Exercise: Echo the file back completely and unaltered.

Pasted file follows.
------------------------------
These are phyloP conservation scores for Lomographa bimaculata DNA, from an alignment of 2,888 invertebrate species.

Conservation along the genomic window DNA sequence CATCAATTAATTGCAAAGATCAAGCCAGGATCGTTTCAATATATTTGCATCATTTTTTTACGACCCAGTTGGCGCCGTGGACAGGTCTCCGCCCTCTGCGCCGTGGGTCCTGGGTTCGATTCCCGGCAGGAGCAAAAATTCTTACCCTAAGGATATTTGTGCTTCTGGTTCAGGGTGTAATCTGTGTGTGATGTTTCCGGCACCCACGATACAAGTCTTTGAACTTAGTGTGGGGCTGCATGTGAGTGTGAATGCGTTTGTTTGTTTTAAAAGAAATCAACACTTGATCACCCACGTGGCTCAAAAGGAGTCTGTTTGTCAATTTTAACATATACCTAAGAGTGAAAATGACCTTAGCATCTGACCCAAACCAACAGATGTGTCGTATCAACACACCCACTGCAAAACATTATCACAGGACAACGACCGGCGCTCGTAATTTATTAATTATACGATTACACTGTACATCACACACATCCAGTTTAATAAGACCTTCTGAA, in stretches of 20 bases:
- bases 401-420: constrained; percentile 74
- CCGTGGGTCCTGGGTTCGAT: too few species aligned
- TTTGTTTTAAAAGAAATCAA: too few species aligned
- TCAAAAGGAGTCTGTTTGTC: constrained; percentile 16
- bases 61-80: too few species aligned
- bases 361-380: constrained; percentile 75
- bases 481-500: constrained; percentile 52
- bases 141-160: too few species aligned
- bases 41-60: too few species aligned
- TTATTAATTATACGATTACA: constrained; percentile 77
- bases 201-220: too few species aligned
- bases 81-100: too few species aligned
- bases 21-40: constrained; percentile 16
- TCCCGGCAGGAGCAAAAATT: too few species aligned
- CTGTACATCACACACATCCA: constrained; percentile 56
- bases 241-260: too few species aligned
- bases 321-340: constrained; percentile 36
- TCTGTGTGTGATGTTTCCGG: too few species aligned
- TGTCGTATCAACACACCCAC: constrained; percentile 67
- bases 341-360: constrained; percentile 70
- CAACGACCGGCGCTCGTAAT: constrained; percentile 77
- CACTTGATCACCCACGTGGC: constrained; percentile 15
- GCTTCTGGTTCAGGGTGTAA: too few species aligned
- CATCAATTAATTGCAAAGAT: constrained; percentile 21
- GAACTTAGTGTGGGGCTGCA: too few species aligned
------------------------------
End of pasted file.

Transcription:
These are phyloP conservation scores for Lomographa bimaculata DNA, from an alignment of 2,888 invertebrate species.

Conservation along the genomic window DNA sequence CATCAATTAATTGCAAAGATCAAGCCAGGATCGTTTCAATATATTTGCATCATTTTTTTACGACCCAGTTGGCGCCGTGGACAGGTCTCCGCCCTCTGCGCCGTGGGTCCTGGGTTCGATTCCCGGCAGGAGCAAAAATTCTTACCCTAAGGATATTTGTGCTTCTGGTTCAGGGTGTAATCTGTGTGTGATGTTTCCGGCACCCACGATACAAGTCTTTGAACTTAGTGTGGGGCTGCATGTGAGTGTGAATGCGTTTGTTTGTTTTAAAAGAAATCAACACTTGATCACCCACGTGGCTCAAAAGGAGTCTGTTTGTCAATTTTAACATATACCTAAGAGTGAAAATGACCTTAGCATCTGACCCAAACCAACAGATGTGTCGTATCAACACACCCACTGCAAAACATTATCACAGGACAACGACCGGCGCTCGTAATTTATTAATTATACGATTACACTGTACATCACACACATCCAGTTTAATAAGACCTTCTGAA, in stretches of 20 bases:
- bases 401-420: constrained; percentile 74
- CCGTGGGTCCTGGGTTCGAT: too few species aligned
- TTTGTTTTAAAAGAAATCAA: too few species aligned
- TCAAAAGGAGTCTGTTTGTC: constrained; percentile 16
- bases 61-80: too few species aligned
- bases 361-380: constrained; percentile 75
- bases 481-500: constrained; percentile 52
- bases 141-160: too few species aligned
- bases 41-60: too few species aligned
- TTATTAATTATACGATTACA: constrained; percentile 77
- bases 201-220: too few species aligned
- bases 81-100: too few species aligned
- bases 21-40: constrained; percentile 16
- TCCCGGCAGGAGCAAAAATT: too few species aligned
- CTGTACATCACACACATCCA: constrained; percentile 56
- bases 241-260: too few species aligned
- bases 321-340: constrained; percentile 36
- TCTGTGTGTGATGTTTCCGG: too few species aligned
- TGTCGTATCAACACACCCAC: constrained; percentile 67
- bases 341-360: constrained; percentile 70
- CAACGACCGGCGCTCGTAAT: constrained; percentile 77
- CACTTGATCACCCACGTGGC: constrained; percentile 15
- GCTTCTGGTTCAGGGTGTAA: too few species aligned
- CATCAATTAATTGCAAAGAT: constrained; percentile 21
- GAACTTAGTGTGGGGCTGCA: too few species aligned